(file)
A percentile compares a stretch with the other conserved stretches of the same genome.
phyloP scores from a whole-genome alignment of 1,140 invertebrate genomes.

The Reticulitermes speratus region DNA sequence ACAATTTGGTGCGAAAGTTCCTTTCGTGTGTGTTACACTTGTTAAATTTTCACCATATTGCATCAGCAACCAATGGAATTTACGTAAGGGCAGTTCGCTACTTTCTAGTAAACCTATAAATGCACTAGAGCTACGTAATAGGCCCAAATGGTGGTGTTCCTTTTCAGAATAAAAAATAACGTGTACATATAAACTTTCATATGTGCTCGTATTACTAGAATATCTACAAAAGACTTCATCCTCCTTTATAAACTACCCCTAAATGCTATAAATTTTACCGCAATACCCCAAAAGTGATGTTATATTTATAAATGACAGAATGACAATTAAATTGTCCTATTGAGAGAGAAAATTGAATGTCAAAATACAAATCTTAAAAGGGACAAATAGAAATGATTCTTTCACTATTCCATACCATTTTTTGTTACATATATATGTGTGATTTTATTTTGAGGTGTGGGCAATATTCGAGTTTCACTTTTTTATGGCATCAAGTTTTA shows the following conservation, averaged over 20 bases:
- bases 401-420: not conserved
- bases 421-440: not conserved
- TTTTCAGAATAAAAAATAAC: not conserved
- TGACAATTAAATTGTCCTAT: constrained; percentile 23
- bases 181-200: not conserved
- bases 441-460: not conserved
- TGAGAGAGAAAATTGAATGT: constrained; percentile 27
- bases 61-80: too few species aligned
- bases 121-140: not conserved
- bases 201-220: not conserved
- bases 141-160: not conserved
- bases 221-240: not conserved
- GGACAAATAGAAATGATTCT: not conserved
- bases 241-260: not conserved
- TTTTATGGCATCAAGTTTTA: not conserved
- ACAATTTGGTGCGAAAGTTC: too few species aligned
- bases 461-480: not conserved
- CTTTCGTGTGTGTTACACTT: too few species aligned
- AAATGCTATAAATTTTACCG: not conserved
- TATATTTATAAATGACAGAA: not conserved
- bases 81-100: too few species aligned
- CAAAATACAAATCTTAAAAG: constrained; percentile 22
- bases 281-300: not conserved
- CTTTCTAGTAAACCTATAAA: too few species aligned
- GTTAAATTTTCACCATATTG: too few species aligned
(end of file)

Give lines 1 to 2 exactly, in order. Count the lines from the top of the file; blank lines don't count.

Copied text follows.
A percentile compares a stretch with the other conserved stretches of the same genome.
phyloP scores from a whole-genome alignment of 1,140 invertebrate genomes.